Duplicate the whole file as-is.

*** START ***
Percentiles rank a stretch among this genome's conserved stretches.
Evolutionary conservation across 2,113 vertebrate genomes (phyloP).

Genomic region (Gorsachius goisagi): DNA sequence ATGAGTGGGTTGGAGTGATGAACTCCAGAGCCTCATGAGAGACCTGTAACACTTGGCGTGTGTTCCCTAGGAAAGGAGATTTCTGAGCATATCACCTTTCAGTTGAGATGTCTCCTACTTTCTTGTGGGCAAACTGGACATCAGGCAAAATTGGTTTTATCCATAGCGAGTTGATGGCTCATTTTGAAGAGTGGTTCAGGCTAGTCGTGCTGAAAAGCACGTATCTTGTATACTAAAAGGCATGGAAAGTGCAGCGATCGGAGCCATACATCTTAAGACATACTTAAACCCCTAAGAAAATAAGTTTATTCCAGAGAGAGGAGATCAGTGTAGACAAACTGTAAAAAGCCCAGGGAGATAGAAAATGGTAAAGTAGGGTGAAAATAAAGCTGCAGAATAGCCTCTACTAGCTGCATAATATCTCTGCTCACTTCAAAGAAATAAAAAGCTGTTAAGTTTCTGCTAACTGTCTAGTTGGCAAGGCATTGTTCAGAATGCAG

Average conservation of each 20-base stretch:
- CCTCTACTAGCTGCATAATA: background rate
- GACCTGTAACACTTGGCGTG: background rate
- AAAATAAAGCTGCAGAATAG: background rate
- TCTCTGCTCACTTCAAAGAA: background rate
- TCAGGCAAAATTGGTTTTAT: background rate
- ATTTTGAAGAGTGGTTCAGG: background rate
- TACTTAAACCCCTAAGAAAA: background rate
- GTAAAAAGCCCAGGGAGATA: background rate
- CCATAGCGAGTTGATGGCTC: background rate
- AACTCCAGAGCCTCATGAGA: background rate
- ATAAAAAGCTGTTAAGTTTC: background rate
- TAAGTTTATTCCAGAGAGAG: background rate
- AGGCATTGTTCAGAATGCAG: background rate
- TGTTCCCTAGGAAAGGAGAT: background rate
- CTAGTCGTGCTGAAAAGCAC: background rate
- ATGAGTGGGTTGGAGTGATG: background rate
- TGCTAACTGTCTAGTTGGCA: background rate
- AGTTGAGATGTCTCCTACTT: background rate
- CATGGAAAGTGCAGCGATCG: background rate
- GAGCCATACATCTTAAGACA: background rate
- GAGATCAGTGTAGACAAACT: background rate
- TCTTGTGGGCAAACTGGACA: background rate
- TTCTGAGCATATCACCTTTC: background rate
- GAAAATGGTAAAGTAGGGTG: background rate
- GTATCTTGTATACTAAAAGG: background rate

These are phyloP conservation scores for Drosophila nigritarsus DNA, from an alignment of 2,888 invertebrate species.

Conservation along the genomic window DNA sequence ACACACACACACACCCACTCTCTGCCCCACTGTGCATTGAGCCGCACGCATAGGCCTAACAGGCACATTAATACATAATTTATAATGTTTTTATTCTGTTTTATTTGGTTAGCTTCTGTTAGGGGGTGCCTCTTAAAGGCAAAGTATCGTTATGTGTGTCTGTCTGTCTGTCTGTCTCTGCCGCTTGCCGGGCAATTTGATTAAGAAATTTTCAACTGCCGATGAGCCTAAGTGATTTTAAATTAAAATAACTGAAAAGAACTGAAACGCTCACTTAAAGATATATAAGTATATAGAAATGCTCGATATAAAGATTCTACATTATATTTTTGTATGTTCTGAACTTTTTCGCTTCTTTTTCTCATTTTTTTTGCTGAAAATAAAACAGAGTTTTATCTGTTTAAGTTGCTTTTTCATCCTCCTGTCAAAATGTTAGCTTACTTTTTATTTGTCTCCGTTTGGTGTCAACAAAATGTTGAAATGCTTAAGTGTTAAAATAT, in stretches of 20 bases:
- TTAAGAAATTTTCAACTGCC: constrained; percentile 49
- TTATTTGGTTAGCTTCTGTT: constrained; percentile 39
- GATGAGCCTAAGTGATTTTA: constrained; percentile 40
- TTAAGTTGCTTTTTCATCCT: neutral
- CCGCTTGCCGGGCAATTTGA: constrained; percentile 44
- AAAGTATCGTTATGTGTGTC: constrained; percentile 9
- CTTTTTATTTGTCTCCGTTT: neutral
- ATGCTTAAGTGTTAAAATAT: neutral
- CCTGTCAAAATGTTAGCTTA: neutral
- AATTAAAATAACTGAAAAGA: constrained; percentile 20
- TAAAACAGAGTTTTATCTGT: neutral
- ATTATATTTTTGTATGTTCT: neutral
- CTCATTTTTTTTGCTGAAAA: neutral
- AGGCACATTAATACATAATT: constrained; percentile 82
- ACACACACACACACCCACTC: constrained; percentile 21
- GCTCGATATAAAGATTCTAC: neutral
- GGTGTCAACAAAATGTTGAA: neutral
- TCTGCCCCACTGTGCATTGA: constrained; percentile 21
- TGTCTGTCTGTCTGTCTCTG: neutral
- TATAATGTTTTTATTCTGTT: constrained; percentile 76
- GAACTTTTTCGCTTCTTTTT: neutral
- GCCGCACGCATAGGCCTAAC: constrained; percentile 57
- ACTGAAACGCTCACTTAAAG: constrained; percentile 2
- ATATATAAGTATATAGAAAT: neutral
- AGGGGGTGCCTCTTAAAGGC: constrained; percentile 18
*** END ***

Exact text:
Percentiles rank a stretch among this genome's conserved stretches.
Evolutionary conservation across 2,113 vertebrate genomes (phyloP).

Genomic region (Gorsachius goisagi): DNA sequence ATGAGTGGGTTGGAGTGATGAACTCCAGAGCCTCATGAGAGACCTGTAACACTTGGCGTGTGTTCCCTAGGAAAGGAGATTTCTGAGCATATCACCTTTCAGTTGAGATGTCTCCTACTTTCTTGTGGGCAAACTGGACATCAGGCAAAATTGGTTTTATCCATAGCGAGTTGATGGCTCATTTTGAAGAGTGGTTCAGGCTAGTCGTGCTGAAAAGCACGTATCTTGTATACTAAAAGGCATGGAAAGTGCAGCGATCGGAGCCATACATCTTAAGACATACTTAAACCCCTAAGAAAATAAGTTTATTCCAGAGAGAGGAGATCAGTGTAGACAAACTGTAAAAAGCCCAGGGAGATAGAAAATGGTAAAGTAGGGTGAAAATAAAGCTGCAGAATAGCCTCTACTAGCTGCATAATATCTCTGCTCACTTCAAAGAAATAAAAAGCTGTTAAGTTTCTGCTAACTGTCTAGTTGGCAAGGCATTGTTCAGAATGCAG

Average conservation of each 20-base stretch:
- CCTCTACTAGCTGCATAATA: background rate
- GACCTGTAACACTTGGCGTG: background rate
- AAAATAAAGCTGCAGAATAG: background rate
- TCTCTGCTCACTTCAAAGAA: background rate
- TCAGGCAAAATTGGTTTTAT: background rate
- ATTTTGAAGAGTGGTTCAGG: background rate
- TACTTAAACCCCTAAGAAAA: background rate
- GTAAAAAGCCCAGGGAGATA: background rate
- CCATAGCGAGTTGATGGCTC: background rate
- AACTCCAGAGCCTCATGAGA: background rate
- ATAAAAAGCTGTTAAGTTTC: background rate
- TAAGTTTATTCCAGAGAGAG: background rate
- AGGCATTGTTCAGAATGCAG: background rate
- TGTTCCCTAGGAAAGGAGAT: background rate
- CTAGTCGTGCTGAAAAGCAC: background rate
- ATGAGTGGGTTGGAGTGATG: background rate
- TGCTAACTGTCTAGTTGGCA: background rate
- AGTTGAGATGTCTCCTACTT: background rate
- CATGGAAAGTGCAGCGATCG: background rate
- GAGCCATACATCTTAAGACA: background rate
- GAGATCAGTGTAGACAAACT: background rate
- TCTTGTGGGCAAACTGGACA: background rate
- TTCTGAGCATATCACCTTTC: background rate
- GAAAATGGTAAAGTAGGGTG: background rate
- GTATCTTGTATACTAAAAGG: background rate

These are phyloP conservation scores for Drosophila nigritarsus DNA, from an alignment of 2,888 invertebrate species.

Conservation along the genomic window DNA sequence ACACACACACACACCCACTCTCTGCCCCACTGTGCATTGAGCCGCACGCATAGGCCTAACAGGCACATTAATACATAATTTATAATGTTTTTATTCTGTTTTATTTGGTTAGCTTCTGTTAGGGGGTGCCTCTTAAAGGCAAAGTATCGTTATGTGTGTCTGTCTGTCTGTCTGTCTCTGCCGCTTGCCGGGCAATTTGATTAAGAAATTTTCAACTGCCGATGAGCCTAAGTGATTTTAAATTAAAATAACTGAAAAGAACTGAAACGCTCACTTAAAGATATATAAGTATATAGAAATGCTCGATATAAAGATTCTACATTATATTTTTGTATGTTCTGAACTTTTTCGCTTCTTTTTCTCATTTTTTTTGCTGAAAATAAAACAGAGTTTTATCTGTTTAAGTTGCTTTTTCATCCTCCTGTCAAAATGTTAGCTTACTTTTTATTTGTCTCCGTTTGGTGTCAACAAAATGTTGAAATGCTTAAGTGTTAAAATAT, in stretches of 20 bases:
- TTAAGAAATTTTCAACTGCC: constrained; percentile 49
- TTATTTGGTTAGCTTCTGTT: constrained; percentile 39
- GATGAGCCTAAGTGATTTTA: constrained; percentile 40
- TTAAGTTGCTTTTTCATCCT: neutral
- CCGCTTGCCGGGCAATTTGA: constrained; percentile 44
- AAAGTATCGTTATGTGTGTC: constrained; percentile 9
- CTTTTTATTTGTCTCCGTTT: neutral
- ATGCTTAAGTGTTAAAATAT: neutral
- CCTGTCAAAATGTTAGCTTA: neutral
- AATTAAAATAACTGAAAAGA: constrained; percentile 20
- TAAAACAGAGTTTTATCTGT: neutral
- ATTATATTTTTGTATGTTCT: neutral
- CTCATTTTTTTTGCTGAAAA: neutral
- AGGCACATTAATACATAATT: constrained; percentile 82
- ACACACACACACACCCACTC: constrained; percentile 21
- GCTCGATATAAAGATTCTAC: neutral
- GGTGTCAACAAAATGTTGAA: neutral
- TCTGCCCCACTGTGCATTGA: constrained; percentile 21
- TGTCTGTCTGTCTGTCTCTG: neutral
- TATAATGTTTTTATTCTGTT: constrained; percentile 76
- GAACTTTTTCGCTTCTTTTT: neutral
- GCCGCACGCATAGGCCTAAC: constrained; percentile 57
- ACTGAAACGCTCACTTAAAG: constrained; percentile 2
- ATATATAAGTATATAGAAAT: neutral
- AGGGGGTGCCTCTTAAAGGC: constrained; percentile 18